Common Service Caching Patterns


Caché implies to hide something. In a technology context this is “some service hides some data for a period of time (minutes to years)”

A cache is a bit of information we stash away to better serve the clients using our service. Some of the questions cache implementers face are:

  • Cache expiry and invalidation
  • Mechanism for refreshing a cache – push or pull
  • Cache sizing
  • Data security if the cache is long-lived or contains sensitive data

These factors help determine the caching strategy we want to apply and in general we can imagine there being attributes related to space, time and refresh mechanism which influence our strategy. Therefore we can talk about – Near or Far cache, aside or source-of-record cache, push or pull to refresh a cache

A caching solution implementation hold this information in memory (volatile) or offload to a persistent store. When not holding the true copy of the information, invalidation or refreshing becomes an issue

Why cache in our application?

We cache information for high availability and responsiveness. Mobile applications, for example, use a local storage on the device vs invoking remote APIs to save on network calls

Caching is therefore a selection of Availability in a Partition sacrificing Consistency (C.A.P). Note, we shall soon see some caches are built as Operational Data Stores (ODS) – meaning they are consistent

Example of two microservices for a Portal channel serving straight from the system of record

Caches make applications feel snappy and responsive but caches can provide stale information if not refreshed

Cache types and patterns

  • Persistent vs Volatile: Does it remain when the power is turned off?
  • Cache-aside vs Operational data: Is it the source of truth or does it periodically refresh this information from another source
Cache Storage types

Invalidating a cache

Simply the hardest problem in Computer Science. Knowing when to clear your copy of the data is key, especially when you do not master the information

Some of the invalidation strategies are

  • Events from the master: Subscribe to refresh events or full updates from master system
  • Periodic refreshes: Use a timer to refresh your cache (especially if there are known update cycles in the master data system)
  • Explicit invalidation: Use an API to clear your cache
Cache implementation patterns

Know when to cache ’em

  1. Availability: It is 2020 and your users want a response now! Drop-downs need to be snappy, lookups in O(1) and fewer network calls across the pond
  2. Reliability: You like your consumers but not enough to let them smash the heck out of your core business systems. Self-service portals/mobile-apps backed by APIs are more vulnerable to scripted attacks and if your service is lazy and always going to the system-of-record then you are risking an outage
  3. De-Coupling: Separation of concerns – Command vs Query. You want to isolate the process that accepts a request to “creating/updating” vs “reading” data to reduce coupling the two contexts. This is to prevent scenarios where a sudden rush of users trying to read the state of a transaction do not block the creation of new transactions. For example, Order booking can continue even if there is a flood of requests for order queries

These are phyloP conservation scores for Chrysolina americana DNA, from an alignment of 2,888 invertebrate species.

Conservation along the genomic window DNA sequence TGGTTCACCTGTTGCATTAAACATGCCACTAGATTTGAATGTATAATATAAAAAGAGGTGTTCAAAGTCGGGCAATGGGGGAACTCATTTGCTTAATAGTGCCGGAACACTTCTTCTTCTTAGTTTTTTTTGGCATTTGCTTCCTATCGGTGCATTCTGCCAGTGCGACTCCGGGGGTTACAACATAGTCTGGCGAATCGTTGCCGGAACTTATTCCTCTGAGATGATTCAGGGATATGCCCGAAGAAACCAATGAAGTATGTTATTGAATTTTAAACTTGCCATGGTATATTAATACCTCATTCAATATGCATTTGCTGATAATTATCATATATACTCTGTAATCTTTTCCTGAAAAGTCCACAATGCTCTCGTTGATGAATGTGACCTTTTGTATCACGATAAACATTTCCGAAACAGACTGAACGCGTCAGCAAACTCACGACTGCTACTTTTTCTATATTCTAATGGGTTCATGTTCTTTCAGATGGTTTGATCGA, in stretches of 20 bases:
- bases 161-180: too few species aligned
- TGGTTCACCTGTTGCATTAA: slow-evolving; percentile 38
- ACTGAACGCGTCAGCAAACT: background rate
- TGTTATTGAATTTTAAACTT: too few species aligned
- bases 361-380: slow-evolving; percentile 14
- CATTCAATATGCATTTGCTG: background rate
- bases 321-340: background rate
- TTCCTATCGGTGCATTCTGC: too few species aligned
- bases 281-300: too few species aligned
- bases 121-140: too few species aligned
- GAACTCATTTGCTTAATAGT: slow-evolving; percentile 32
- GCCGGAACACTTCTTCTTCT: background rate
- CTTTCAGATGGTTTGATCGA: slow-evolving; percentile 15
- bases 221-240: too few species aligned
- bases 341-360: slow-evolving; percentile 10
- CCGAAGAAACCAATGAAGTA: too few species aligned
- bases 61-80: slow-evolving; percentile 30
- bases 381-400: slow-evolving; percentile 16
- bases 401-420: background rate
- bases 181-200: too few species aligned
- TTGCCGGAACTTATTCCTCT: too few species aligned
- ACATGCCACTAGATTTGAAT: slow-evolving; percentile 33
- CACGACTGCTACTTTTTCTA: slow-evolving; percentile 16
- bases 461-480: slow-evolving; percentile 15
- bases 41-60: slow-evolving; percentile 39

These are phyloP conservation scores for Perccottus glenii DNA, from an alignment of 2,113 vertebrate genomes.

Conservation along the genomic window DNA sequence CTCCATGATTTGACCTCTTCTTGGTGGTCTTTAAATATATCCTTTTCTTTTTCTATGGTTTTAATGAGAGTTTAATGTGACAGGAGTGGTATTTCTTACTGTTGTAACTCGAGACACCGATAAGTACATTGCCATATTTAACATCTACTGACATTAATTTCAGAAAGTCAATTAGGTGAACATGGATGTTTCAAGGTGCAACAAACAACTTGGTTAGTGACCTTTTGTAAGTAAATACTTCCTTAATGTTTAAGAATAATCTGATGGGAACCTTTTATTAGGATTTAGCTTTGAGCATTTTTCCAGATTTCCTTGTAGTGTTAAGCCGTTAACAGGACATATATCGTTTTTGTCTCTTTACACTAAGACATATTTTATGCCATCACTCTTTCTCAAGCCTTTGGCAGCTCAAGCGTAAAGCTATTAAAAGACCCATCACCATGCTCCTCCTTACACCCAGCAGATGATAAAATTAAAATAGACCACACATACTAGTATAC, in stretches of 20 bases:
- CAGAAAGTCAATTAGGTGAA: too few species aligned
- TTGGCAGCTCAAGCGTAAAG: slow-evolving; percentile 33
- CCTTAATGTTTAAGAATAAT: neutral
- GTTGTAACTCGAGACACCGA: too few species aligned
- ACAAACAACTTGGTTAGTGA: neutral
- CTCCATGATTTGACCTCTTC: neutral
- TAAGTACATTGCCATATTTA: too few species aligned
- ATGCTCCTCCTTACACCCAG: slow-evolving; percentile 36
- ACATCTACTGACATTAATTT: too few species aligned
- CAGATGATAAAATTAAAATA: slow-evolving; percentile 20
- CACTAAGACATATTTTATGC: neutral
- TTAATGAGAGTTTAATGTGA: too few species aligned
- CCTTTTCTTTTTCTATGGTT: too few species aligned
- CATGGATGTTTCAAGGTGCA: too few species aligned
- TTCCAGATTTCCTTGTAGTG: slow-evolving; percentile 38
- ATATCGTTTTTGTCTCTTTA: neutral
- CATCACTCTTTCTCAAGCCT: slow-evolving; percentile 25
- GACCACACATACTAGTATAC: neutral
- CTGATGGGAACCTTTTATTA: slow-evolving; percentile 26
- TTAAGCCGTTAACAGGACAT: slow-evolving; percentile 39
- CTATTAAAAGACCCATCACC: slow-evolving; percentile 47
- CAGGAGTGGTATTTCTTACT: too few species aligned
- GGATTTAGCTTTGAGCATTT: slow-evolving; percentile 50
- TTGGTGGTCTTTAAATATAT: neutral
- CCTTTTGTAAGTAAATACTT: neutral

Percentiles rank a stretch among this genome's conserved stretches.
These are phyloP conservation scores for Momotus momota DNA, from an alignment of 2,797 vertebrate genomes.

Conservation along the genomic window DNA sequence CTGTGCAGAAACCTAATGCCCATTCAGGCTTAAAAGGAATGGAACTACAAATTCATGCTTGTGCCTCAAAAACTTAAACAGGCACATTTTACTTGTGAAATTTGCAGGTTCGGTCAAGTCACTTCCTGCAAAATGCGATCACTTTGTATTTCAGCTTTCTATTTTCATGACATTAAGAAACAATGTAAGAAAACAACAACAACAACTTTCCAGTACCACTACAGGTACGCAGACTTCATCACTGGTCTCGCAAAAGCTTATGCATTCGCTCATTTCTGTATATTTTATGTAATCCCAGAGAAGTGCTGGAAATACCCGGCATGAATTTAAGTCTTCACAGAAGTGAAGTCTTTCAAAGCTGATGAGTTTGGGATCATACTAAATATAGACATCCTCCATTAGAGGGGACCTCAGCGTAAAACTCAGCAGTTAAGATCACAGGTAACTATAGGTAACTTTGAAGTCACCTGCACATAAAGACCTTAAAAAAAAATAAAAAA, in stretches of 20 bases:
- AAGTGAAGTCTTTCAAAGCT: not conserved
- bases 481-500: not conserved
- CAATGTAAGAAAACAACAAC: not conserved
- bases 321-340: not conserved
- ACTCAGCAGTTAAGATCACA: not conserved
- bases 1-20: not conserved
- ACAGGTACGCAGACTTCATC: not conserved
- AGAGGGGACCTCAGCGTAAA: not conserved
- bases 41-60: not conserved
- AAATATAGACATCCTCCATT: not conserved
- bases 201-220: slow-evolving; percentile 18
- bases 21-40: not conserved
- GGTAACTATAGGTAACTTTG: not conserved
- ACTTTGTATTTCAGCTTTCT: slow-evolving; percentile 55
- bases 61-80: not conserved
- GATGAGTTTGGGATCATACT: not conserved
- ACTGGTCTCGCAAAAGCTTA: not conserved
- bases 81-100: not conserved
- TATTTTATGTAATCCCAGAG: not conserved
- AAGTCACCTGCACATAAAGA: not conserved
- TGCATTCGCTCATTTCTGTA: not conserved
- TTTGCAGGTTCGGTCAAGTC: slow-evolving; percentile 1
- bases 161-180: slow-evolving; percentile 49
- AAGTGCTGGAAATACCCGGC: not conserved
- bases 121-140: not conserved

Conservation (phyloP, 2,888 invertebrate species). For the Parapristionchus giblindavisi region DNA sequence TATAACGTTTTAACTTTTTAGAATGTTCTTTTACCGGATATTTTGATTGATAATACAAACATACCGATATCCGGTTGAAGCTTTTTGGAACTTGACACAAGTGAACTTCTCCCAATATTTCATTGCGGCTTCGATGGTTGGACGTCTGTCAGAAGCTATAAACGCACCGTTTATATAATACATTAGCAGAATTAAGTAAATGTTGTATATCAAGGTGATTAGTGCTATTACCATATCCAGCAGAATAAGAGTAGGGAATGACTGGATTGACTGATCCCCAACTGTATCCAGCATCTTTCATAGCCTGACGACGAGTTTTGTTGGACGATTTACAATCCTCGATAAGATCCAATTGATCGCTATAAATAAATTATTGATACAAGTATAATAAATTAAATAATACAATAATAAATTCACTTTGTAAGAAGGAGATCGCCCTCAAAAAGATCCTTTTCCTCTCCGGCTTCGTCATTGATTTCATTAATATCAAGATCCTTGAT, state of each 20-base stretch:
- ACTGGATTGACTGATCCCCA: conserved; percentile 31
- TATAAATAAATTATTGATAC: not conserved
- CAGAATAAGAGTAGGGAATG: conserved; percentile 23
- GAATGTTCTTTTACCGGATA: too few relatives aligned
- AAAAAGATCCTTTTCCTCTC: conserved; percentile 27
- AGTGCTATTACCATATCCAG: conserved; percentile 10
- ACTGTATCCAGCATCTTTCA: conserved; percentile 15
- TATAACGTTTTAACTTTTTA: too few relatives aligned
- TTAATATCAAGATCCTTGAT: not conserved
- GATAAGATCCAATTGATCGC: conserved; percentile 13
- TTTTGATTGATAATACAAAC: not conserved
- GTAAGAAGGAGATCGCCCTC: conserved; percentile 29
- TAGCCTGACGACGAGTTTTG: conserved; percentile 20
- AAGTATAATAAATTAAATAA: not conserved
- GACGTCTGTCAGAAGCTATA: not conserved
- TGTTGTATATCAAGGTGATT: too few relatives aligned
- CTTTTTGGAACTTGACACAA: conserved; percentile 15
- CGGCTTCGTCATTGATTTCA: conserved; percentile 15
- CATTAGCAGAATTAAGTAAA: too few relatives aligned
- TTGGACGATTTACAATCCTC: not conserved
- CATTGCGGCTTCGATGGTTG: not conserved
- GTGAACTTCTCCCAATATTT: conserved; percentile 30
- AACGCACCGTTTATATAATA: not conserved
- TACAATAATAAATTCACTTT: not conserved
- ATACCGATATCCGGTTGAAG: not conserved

Applying Caching on Queries

Know when not to cache

  1. Consistency: The application needs to serve the current true state of the information (How much money to I have now vs my transaction history)
  2. Cache Key ComplexitySearches are hard to cache because they generate large and complex set of search keys for the results. For example,  consider implementing a cache for a type-ahead search where each word typed is a callout to a search API. The result set for each word would require a large memory footprint and is notoriously hard to size for. A better approach is to only cache the individual item (resources) returned in the result set or array and not cache the search result array
  3. Ambiguity: This relates to consistency. If you do know know when to refresh your cache, especially if you are not the master system or if this information changes in real-time then look for other solution options. For example, a website has a system that updates a user’s account balance in real-time (betting and gambling?) and the Account API for the user is looking to scale to hundreds or thousands of user requests per second (Melbourne cup day?) – would you cache the user’s account (money) information or look at some other strategy (streaming, HTTP push)

Summary

One of the API anti-patterns is going straight to the system of record data, especially for retrieving data in public facing web applications. The best way to serve information is to understand where on the spectrum of static to dynamic does it sit and then implement a solution to serve the data with the highest degree of consistency

Static non-changing resources are served by CDNs. The next layer is reliant on your APIs and how effectively you implement caching. Hope you got a taste of the types of cache and strategies in this post. There is certainly a lot more to caching than I have talked about here, the internet is a giant knowledge cache – happing searching!

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